The Supreme Court eventually struck down Koop's agreement as well, mooting the entire issue. But the process of compromise had opened a crack between the surgeon general and radical prolifers, who viewed Koop's acceptance of the review committees as "caving in" to the medical establishment. If the prolife lobbyists came away slightly disillusioned with Koop, he came away frustrated by their all-or-nothing mentality. Despite his ironclad personal views on the issues, he could see occasion for legislative compromise.
Heat from the Baby Doe issue dissipated quickly after the court decisions, and Koop retained his stature with most political and religious conservatives. But in 1986 a new crisis fell into Koop's lap, like a live grenade. As early as 1981 administration officials had detected the rumblings of a major health epidemic concentrated in groups practicing "high-risk behaviors," notably, homosexuals and intravenous drug users. Ignoring outcries from the gay community, the President avoided discussing; the disease that became known as AIDS. Not until 1986, with 10,000 cases confirmed, did he ask the surgeon general to prepare a report on the topic.
According to one HHS staff member, at the time 5,000 letters a week were pouring in from conservatives pleading against research and education funds: "God's judgment," they argued, should be allowed to run its course. Given the climate, nearly everyone expected a reproachful, moralistic report. Gay-rights leaders were openly cynical.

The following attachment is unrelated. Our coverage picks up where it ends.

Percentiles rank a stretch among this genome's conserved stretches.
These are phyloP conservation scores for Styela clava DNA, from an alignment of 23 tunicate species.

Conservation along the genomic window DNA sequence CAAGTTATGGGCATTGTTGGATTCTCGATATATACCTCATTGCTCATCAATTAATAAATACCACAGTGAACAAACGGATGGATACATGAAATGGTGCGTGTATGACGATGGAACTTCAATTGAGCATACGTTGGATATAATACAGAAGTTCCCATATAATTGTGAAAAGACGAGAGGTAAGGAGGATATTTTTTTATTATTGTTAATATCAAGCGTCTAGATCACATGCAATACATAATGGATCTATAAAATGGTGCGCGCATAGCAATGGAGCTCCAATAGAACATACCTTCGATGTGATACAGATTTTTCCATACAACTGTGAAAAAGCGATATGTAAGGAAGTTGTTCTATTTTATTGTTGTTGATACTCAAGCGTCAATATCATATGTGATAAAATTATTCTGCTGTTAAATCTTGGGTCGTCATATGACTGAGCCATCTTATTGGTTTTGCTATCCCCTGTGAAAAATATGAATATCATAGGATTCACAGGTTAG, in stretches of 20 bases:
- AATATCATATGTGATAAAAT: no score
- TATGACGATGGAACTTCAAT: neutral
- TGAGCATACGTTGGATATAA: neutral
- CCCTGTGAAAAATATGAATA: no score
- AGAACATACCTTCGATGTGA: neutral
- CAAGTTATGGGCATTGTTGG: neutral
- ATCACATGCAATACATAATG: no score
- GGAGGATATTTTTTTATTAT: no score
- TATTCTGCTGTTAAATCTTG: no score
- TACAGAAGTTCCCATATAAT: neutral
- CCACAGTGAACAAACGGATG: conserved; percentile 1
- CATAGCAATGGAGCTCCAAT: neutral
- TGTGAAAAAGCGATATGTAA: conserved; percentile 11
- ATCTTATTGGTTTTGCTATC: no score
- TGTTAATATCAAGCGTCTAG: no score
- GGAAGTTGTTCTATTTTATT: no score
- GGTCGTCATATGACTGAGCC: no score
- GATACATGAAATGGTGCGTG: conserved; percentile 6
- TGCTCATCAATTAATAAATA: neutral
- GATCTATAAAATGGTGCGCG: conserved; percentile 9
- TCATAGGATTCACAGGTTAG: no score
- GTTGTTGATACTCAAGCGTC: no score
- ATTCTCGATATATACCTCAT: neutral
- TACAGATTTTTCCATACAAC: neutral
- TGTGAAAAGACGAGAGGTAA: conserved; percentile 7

But Koop took his assignment seriously. He scheduled two-hour interviews, off the record, with 25 different groups, ranging from the National Lesbian and Gay Task Force to the Southern Baptists. He asked for authority to prepare the report himself, avoiding the normal bureaucratic channels that might weaken it. Working at home at a stand-up desk, he went through 27 drafts. These words set the tone of the report: "At the beginning of the AIDS epidemic many Americans had little sympathy for people with AIDS. The feeling was that somehow people from certain groups 'deserved' their illness. Let us put those feelings behind us. We are fighting a disease, not people."
The AIDS report was remarkably blunt, spelling out the dangers in anatomical detail, and calling for sex education "beginning at the lowest grade possible." Although prescribing abstinence and sex within monogamous marriage as the safest course, it also recommended condoms for anyone who had multiple sex partners or engaged in homosexual acts. "The silence must end," Koop declared.
The silence did end. Voices within the Reagan administration denounced Koop's stances on compulsory AIDS testing (against) and early sex education (for). But liberal politicians, such as Ted Kennedy and Henry Waxman, commended the report for its candidness and its emphasis on the health aspects of the disease. Gay-rights activists declared Koop a "certifiable AIDS hero." Congress stood behind Koop, mandating something unprecedented: that an educational booklet on the disease be mailed to every household in America.
Some political conservatives were outraged. Paul Weyrich (a founder of the Religious Right) and ERA nemesis Phyllis Schlafly mobilized against Koop, calling for a boycott of a Washington dinner scheduled in his honor. Their letter read, in part, "His report on AIDS issued last November reads as though it were edited by the National Gay Task Force. … Dr. Koop's proposals for stopping AIDS represent the homosexuals' views, not those of the profamily movement."